When I was done, I asked Newbery Honor winner and Young People’s Poet Laureate emerita Margarita Engle whether she thought BORN BEHIND BARS was a poem or prose, or a prose poem. A prose poem is a hybrid form, she said, suggesting to me that people were likely to classify it one or the other. She seemed to agree with me that it was. My beloved editor Nancy Paulsen said she felt the voice had a fable-like quality to it, but that it wasn’t a prose poem.

An educator recently observed – to my delight – THE ONE AND ONLY IVAN also has the same look and is formatted the same way. So, one thing is certain. If indeed BORN BEHIND BARS is a prose poem, it’s by far not the first prose poem written for young people. THE HOUSE ON MANGO STREET could be considered a prose poem. So could GOD LOVES HAIR. 

Peter Johnson defines the prose poem as a form that can straddle the fine line between comedy and tragedy: “the prose poem plants one foot in prose, the other in poetry, both heels resting precariously on banana peels.” But perhaps the academic definition of a prose poem isn’t as important as the fact that I absolutely love everything about the way that BORN BEHIND BARS turned out, down to the last detail of formatting the text! 

Friday, September 03, 2021

Remembering Eloise Greenfield

Last month we lost a giant in the world of poetry for children: Eloise Greenfield. I wanted to take a moment to pay tribute to her work and her life. I've been a fan for a long time and included her in my reference book, Poetry People. Here's an excerpt from that book.

Eloise Greenfield was born on May 17, 1929, in Parmele, North Carolina. She attended Miner Teachers College (now University of the District of Columbia), was married, and had two children. She worked in Washington, D.C. in the U.S. Patent Office and with  the District of Columbia Black Writers' Workshop for several years. Her hobbies include listening to music and playing the piano. She has won a multitude of awards including American Library Association Notable Book citations, the Carter G. Woodson Book Award, Jane Addams Children's Book Award, Council on Interracial Books for Children award for her body of work, Coretta Scott King Award, the National Council of Teachers of English Award for Excellence in Poetry for Children, and many lifetime achievement awards. You can find out more in the obituaries from Publishers Weekly here or in The New York Times here and in The Washington Post here. You can also find an interview with her at the The Brown Bookshelf here and a terrific profile by Rudine Sims Bishop for Language Arts here.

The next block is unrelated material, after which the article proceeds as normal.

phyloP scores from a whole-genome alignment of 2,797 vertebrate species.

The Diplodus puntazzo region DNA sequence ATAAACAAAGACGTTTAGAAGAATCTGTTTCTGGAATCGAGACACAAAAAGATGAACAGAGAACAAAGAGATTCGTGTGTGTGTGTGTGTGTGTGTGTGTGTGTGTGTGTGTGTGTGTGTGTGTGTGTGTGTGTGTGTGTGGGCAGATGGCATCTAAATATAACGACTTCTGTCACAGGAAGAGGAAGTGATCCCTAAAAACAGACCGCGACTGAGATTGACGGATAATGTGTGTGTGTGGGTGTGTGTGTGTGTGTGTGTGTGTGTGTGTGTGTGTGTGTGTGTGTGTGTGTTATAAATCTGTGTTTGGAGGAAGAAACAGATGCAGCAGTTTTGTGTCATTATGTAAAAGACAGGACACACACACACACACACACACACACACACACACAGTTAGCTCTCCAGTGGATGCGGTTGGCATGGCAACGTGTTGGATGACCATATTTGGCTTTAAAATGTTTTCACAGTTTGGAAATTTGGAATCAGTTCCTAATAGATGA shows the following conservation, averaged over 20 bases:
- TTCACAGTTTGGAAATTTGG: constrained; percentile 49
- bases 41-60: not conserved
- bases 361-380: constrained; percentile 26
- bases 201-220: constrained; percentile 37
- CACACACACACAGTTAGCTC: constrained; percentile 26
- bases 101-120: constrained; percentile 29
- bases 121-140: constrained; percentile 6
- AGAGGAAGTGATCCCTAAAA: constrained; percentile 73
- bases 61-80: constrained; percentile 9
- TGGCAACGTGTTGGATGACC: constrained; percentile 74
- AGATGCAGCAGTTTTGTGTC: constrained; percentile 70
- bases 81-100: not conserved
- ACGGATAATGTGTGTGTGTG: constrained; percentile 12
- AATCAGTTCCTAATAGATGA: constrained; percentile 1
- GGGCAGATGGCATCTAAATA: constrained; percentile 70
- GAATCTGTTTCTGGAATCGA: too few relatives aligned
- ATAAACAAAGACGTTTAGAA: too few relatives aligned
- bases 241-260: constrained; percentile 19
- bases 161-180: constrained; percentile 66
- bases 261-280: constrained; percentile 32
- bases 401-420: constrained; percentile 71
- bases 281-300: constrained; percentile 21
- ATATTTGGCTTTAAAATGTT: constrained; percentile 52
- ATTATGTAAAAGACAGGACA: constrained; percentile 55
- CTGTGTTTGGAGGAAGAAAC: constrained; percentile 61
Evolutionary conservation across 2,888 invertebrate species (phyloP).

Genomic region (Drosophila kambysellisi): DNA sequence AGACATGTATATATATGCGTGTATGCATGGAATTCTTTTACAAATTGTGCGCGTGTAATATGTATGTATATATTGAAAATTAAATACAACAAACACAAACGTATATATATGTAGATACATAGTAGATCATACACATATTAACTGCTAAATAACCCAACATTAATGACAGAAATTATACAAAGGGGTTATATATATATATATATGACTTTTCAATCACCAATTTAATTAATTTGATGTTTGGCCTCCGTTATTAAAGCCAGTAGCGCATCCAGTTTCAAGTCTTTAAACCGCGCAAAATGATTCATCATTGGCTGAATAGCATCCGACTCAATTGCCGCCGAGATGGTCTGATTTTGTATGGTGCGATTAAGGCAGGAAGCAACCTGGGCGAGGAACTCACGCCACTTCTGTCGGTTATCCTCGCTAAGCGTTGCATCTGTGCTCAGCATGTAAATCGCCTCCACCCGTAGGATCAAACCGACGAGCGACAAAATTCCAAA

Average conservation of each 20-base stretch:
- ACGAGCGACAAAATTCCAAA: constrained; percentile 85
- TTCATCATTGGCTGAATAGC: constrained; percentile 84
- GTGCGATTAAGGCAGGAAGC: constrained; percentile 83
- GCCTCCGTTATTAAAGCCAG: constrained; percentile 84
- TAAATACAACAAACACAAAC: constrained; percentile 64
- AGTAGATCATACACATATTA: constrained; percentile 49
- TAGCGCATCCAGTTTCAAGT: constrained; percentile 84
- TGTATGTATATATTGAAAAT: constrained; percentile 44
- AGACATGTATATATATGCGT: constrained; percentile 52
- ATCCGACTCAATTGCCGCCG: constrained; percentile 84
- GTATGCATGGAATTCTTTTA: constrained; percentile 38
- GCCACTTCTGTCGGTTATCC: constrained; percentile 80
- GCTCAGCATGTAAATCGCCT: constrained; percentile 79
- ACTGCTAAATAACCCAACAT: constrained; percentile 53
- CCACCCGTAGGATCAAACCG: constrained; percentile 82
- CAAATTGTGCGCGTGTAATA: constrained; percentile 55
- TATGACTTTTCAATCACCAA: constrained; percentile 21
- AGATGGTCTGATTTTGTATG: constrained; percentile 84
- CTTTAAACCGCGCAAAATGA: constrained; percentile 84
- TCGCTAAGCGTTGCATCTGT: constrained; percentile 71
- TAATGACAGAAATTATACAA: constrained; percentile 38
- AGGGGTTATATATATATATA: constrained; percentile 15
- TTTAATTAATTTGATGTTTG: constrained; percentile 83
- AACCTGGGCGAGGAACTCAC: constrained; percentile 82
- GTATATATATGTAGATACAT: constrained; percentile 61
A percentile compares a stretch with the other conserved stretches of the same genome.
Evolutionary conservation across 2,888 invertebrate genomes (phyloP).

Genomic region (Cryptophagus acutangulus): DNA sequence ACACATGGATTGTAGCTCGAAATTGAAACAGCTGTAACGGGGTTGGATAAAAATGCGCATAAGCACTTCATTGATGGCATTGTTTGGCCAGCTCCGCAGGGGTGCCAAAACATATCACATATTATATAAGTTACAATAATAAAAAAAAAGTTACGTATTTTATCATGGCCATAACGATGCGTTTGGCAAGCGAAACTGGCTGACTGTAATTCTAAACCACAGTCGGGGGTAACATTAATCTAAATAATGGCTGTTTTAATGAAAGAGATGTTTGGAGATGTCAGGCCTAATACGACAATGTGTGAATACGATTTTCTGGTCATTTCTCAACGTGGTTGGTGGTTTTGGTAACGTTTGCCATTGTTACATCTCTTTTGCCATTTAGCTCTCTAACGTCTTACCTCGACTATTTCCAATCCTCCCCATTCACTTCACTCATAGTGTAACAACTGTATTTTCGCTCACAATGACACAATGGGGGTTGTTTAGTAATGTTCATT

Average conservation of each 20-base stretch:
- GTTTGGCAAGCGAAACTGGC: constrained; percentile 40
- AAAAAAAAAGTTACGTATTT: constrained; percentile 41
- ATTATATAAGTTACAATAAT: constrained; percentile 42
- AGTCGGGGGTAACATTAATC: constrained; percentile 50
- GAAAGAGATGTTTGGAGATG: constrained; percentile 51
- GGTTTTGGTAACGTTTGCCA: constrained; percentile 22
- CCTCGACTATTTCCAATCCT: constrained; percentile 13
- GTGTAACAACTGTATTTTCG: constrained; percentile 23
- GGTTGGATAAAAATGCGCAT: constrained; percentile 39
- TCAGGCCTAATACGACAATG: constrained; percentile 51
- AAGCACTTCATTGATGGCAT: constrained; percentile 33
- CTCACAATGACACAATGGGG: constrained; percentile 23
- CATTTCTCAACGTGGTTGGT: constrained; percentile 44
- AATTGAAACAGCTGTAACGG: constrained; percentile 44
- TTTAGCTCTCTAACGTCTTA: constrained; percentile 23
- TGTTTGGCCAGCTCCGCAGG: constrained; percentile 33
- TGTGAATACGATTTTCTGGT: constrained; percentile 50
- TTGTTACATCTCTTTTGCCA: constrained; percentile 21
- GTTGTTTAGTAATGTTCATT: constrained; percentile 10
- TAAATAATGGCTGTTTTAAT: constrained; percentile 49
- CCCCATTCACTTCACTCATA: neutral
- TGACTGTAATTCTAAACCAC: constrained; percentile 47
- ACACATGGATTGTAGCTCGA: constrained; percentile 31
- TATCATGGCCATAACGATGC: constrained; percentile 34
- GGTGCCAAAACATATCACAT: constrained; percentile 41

Eloise Greenfield is an acclaimed writer of prose and poetry for younger readers whose work is recognized for presenting strong portraits of loving African American families. Greenfield has authored books of poetry, picture books, biography, memoir, board books and more, many of which have been illustrated by Jan Spivey Gilchrist. She teamed with her mother to create Childtimes: A Three-Generation Memoir, an autobiographical work that describes the childhood memories of Greenfield, her mother, and her maternal grandmother.

Greenfield’s first collection of poetry for children, Honey, I Love, and Other Love Poems (HarperCollins 1978), describes the experiences of a young black girl and deals with relationships involving family, friends, and schoolmates. This popular Reading Rainbow book is an amazing masterpiece from a poet who captures the unique dimensions of the African American experience (such as in her homage “Harriet Tubman”), while also tapping into the universal experiences of childhood (expressed in the wondering poem “By Myself”). From its small trim size to the Dillons’ inviting black, white, and gold illustrations, these sixteen short poems capture feelings of love, grief, pride, and pleasure—all from the point of view of a child. It was republished as a stand-alone picture book with the same title by HarperCollins in 2003.

The poem, “Harriet Tubman” is strong and rhythmic narrative poem that invites children to join in on the repeated refrain which begins “Harriet Tubman didn’t take no stuff.” Pair Greenfield’s poem with “The Conductor was a Woman” by Carole Boston Weatherford in Remember The Bridge: Poems of a People (Philomel 2002). This volume even includes a sepia-tone photograph of Tubman. Follow up with a picture book version of Harriet Tubman’s life, Minty: A Story of Young Harriet Tubman (Dial 1996) by Alan Schroeder, beautifully illustrated by Jerry Pinkney. Older children may also enjoy the nonfiction book, Sojourner Truth: "Ain't I a Woman? by Patricia McKissack and Fredrick McKissack (1992). Read aloud the chapter "Free Belle" or "Ain't I a Woman?" to lure readers in the middle grades to read the rest of her story on their own. Each of these chapters function as a story in itself about this fascinating woman and the times she lived in, first as a slave, then as a free woman.

Harriet Tubman (in Honey I Love)

by Eloise Greenfield

Harriet Tubman didn't take no stuff

Wasn't scared of nothing neither

Didn't come in this world to be no slave

And wasn't going to stay one either